She is one of my great loves.
We could have lived anywhere, but stunning Lake Superior was quite literally a huge factor in the why of our choice to live in the Upper Peninsula. We had been to 48 states and loved mountains and rivers and forests and waterfalls. There was one place we found that had all of those elements plus Gitchee Gumee as named by Henry Wadsworth Longfellow and gichi-gami by the Ojibwe. The French explorers named it le lac supérieur which translates to Upper Lake, and the British, who simply called it Superior “on account of its being superior in magnitude to any of the lakes on that vast continent.
Some fun facts:
- She is the largest freshwater lake in the world when measuring by area (with a similar size in area as South Carolina or Austria), and has the third largest in volume.
- There is enough water in her to cover the entire land mass of both North and South America by 12 inches! She contains 10% of the earth’s fresh water which is estimated to be 3, 000,000,000,000,000 (quadrillion gallons)!
- Geological events have created areas surrounding the great lake to be rich in many minerals including: copper, gold, silver, uranium, and nickel as well as gemstones such as agates, amethyst, greenstone, thomsonite and even some diamonds!
- Due to her chilly and consistent temperatures, it is said that Lake Superior never gives up her dead. Typically, bodies from shipwrecks (which number about 350 — half of which are still undiscovered) are affected by bacteria and float up to the surface. Shipwreck victims in our chilly gal sink and never return to the surface. Shipwreck victims are thought to number around 1,000.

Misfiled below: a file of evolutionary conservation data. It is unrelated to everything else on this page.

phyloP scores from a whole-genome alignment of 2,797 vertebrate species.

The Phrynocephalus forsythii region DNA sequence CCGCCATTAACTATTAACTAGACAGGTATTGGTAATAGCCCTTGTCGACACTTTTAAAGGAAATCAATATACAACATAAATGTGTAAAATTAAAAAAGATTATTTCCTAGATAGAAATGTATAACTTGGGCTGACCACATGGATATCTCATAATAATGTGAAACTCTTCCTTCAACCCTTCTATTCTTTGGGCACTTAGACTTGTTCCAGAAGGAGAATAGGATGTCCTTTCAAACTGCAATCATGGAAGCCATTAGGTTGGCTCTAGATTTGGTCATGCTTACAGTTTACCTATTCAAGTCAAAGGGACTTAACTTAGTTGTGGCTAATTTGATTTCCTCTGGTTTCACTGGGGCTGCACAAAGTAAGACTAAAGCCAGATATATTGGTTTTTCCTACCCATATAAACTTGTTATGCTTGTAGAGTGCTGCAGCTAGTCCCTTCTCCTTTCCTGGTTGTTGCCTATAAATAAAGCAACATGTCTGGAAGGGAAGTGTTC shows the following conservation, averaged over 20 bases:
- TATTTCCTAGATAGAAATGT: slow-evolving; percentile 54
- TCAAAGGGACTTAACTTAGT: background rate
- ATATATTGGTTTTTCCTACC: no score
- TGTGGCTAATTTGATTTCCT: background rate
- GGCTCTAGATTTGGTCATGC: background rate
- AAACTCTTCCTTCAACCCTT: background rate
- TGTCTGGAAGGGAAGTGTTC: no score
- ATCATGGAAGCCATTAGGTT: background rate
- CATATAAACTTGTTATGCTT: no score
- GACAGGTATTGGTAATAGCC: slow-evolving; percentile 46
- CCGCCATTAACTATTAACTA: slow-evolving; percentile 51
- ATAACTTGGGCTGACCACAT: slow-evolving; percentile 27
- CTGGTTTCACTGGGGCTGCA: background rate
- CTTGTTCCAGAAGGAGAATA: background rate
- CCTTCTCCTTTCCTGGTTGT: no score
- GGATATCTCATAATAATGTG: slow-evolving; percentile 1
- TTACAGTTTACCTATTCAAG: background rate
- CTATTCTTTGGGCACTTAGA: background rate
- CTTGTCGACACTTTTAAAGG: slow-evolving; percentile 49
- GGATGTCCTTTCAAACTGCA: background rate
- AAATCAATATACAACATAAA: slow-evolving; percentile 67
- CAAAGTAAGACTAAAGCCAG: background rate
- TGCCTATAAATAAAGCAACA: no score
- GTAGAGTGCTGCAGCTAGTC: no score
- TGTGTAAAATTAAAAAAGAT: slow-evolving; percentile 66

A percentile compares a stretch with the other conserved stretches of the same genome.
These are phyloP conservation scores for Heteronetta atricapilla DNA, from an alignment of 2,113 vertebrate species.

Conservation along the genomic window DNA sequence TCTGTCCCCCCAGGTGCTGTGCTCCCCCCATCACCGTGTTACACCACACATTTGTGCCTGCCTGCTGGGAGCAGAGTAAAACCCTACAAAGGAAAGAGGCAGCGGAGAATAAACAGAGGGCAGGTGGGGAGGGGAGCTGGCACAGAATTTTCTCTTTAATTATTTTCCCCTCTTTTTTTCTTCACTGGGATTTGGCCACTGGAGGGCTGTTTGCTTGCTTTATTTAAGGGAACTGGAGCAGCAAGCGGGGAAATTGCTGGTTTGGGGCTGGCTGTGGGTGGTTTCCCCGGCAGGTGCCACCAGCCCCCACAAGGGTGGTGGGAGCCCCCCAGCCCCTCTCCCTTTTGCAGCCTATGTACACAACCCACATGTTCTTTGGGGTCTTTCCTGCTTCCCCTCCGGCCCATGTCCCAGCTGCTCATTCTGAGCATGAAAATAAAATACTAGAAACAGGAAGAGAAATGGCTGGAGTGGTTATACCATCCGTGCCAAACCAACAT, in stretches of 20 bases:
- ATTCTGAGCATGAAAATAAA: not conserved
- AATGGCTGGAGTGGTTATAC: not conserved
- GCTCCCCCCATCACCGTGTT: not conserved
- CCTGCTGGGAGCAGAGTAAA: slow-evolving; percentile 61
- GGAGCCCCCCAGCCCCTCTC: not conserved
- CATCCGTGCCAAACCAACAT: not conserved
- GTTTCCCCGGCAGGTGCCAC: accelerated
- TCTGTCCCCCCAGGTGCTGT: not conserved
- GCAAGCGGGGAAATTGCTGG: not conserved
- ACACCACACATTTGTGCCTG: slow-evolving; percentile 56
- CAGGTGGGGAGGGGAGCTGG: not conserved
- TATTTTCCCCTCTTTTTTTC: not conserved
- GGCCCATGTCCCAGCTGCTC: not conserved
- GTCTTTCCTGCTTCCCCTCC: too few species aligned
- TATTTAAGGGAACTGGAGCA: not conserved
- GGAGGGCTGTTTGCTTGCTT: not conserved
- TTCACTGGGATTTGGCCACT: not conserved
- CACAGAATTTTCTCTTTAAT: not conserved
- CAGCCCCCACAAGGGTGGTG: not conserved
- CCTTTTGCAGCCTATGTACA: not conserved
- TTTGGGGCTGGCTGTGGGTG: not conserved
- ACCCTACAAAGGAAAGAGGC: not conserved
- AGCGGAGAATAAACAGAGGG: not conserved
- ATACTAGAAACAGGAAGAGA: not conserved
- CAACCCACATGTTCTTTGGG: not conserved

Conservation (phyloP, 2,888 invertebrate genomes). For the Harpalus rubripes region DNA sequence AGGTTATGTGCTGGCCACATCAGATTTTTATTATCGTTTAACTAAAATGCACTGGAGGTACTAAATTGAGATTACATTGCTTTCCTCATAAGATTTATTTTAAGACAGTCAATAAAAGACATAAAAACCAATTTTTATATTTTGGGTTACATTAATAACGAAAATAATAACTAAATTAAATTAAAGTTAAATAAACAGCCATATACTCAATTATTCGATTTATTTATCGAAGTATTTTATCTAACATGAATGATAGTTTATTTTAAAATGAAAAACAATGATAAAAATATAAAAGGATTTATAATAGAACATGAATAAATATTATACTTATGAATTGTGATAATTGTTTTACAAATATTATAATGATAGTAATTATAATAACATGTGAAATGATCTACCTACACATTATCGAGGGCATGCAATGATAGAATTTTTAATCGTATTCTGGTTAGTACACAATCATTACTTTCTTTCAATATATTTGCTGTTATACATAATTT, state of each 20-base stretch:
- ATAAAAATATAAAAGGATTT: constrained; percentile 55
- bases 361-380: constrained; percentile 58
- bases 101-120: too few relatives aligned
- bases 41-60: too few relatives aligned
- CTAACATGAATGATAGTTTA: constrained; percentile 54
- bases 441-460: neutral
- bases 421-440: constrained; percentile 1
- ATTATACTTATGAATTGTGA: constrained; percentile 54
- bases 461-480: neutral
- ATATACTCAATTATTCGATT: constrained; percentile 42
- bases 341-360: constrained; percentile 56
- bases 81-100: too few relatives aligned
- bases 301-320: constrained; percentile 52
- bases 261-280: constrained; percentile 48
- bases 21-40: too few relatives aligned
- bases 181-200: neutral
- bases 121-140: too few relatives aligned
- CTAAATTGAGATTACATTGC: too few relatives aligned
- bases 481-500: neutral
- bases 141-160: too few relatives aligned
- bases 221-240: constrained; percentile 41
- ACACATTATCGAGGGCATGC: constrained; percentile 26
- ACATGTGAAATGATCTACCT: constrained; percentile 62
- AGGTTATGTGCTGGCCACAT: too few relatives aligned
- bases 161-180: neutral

- Her average depth is 500 feet with the deepest part sinking to 1335 feet. At her deepest point, she is the second-lowest spot in the continental interior of the United States.
- With legendary storms, she is very much considered one of the most dangerous places to navigate. Typical winter storms produce 20 foot waves with the largest waves recorded measuring 31 feet.
- Though areas around her are known for their epic weather, she does insulate and help the land remain warmer in the winter though also providing lake-effect snow of epic proportions.
- It takes 400-500 years for all the water to replace itself.
- Her largest island is called Isle Royale (pronounced royal) and is a national park with 450 smaller surrounding islands. It has no permanent residents and is the least visited national park. It has 170 miles of hiking trails with over 2,000 moose (2019) and a handful of wolves (repopulation efforts continue.
- She contains 78 species of fish including our famous whitefish which is clean and mild and amazingly wonderful. This is my favorite way to enjoy it.
Though she is known for being very cold, our beautiful beaches provide crystal clear and stunning water with sand beaches as well as rocks enough to create a rock-hunters’ paradise. A recent find were Yooper-lites which can be found glowing and sparkling with a black light. My favorite place to be is submerged in her healing, cool waters surrounded by the shining light from above with no noise but the sound of the water filling my ears.
These are all photos that I’ve taken of the Keweenaw Peninsula area. Please feast your eyes — I only ask that you do not use them without permission. :o)